Despite pressure from the international community, progress prosecuting crimes committed during the 1991-1995 war continued to be slow. Many crimes allegedly committed by members of the Croatian Army and police forces remained unaddressed. Some political efforts were undertaken by the President to deal with the wartime past. However, both the government and the judicial authorities failed to take targeted action to resolve the issue of war crimes. Discrimination against Roma, Croatian Serbs and LGBT people continued.
Accession negotiations with the EU progressed and several negotiation chapters were successfully closed. In June, negotiations on justice and fundamental rights were opened and specific benchmarks were set by the EU.
In the December report to the UN Security Council, the Chief Prosecutor for the International Criminal Tribunal for the former Yugoslavia (the Tribunal) stated that Croatia continued to fail to submit all outstanding military documents related to “Operation Storm”, a large-scale military operation conducted by the Croatian Army in 1995.Top of page
Progress prosecuting crimes committed during the 1991-1995 war continued to be slow.
The capacity of the Croatian justice system to prosecute war crimes remained low. On average, fewer than 18 cases were completed each year. Hundreds of cases, especially those in which the victims were Croatian Serbs and those allegedly responsible were members of the Croatian Army and police forces, remained unaddressed.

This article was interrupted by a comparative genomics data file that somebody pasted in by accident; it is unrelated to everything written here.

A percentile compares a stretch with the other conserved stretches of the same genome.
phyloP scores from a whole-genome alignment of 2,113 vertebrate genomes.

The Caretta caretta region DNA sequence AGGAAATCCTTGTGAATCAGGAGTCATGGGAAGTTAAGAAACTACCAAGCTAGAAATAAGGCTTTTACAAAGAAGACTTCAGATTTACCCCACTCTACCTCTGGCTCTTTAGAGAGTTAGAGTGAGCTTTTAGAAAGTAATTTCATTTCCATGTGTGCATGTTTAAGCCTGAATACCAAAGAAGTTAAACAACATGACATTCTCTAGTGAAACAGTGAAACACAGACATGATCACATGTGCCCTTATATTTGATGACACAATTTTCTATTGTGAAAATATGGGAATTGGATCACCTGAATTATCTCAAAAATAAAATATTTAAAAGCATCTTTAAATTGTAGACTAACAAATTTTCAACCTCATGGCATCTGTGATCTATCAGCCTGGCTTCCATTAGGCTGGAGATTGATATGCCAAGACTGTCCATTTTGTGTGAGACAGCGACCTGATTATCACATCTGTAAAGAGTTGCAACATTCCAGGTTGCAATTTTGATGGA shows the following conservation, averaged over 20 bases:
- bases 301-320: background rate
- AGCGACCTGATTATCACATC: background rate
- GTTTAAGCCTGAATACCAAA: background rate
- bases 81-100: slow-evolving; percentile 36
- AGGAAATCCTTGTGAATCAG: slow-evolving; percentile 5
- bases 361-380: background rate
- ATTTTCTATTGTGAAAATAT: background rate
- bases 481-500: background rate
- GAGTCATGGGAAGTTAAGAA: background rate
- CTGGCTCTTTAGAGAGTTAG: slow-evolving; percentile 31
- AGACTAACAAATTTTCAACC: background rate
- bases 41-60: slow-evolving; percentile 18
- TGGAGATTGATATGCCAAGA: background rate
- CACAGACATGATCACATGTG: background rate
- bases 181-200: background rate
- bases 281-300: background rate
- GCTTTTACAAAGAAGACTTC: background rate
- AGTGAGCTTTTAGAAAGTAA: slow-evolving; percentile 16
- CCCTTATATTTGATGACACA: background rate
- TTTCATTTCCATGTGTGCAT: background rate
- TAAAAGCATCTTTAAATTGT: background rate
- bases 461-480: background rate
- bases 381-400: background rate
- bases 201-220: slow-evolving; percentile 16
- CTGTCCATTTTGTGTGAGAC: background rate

The courts adjudicating in those cases continued to apply the 1993 Basic Criminal Code which was not in accordance with international standards. The Code lacked clear definitions of crucial criminal concepts such as the principle of command responsibility, war crimes of sexual violence and crimes against humanity. Its application resulted in impunity for many crimes.
Witness intimidation in the courtroom continued. Measures to provide victims and witnesses with support and protection remained inadequate. Only four courts in Croatia had the facilities and staff to provide witness support.
Legislation adopted in 2003, aimed at addressing the issues that prevent war crimes prosecutions, remained largely unimplemented. The political will to implement justice system reforms and tackle impunity was largely missing.
The authorities failed to provide victims of war crimes and their families with access to reparation.
Previously in May 2009, Branimir Glavaš, who held a Bosnian passport, had fled to Bosnia and Herzegovina (BiH). In September 2010, the July verdict of the Supreme Court of Croatia was confirmed by the State Court of BiH, which resulted in the arrest of Branimir Glavaš on 28 September. In October 2010, an investigation was launched by the Office for the Suppression of Corruption and Organized Crime against five people, including a member of the Croatian Parliament. In June and July, the group had allegedly tried to recruit people to bribe judges adjudicating in the Branimir Glavaš case in order to secure a more favourable sentence.
In June, the Council of Europe Commissioner for Human Rights urged the Croatian authorities to take effective measures to ensure that war crimes cases were prosecuted in an unbiased manner, independent of the alleged perpetrator’s ethnic or other background and in accordance with the general prohibition of discrimination. He concluded that service in the Croatian Army or police forces should not be drawn on as a mitigating circumstance for serious human rights violations.
In November the European Commission, in its progress report on Croatia, observed that impunity for war crimes remained a problem, especially when victims were ethnic Serbs and alleged perpetrators were members of the Croatian Army.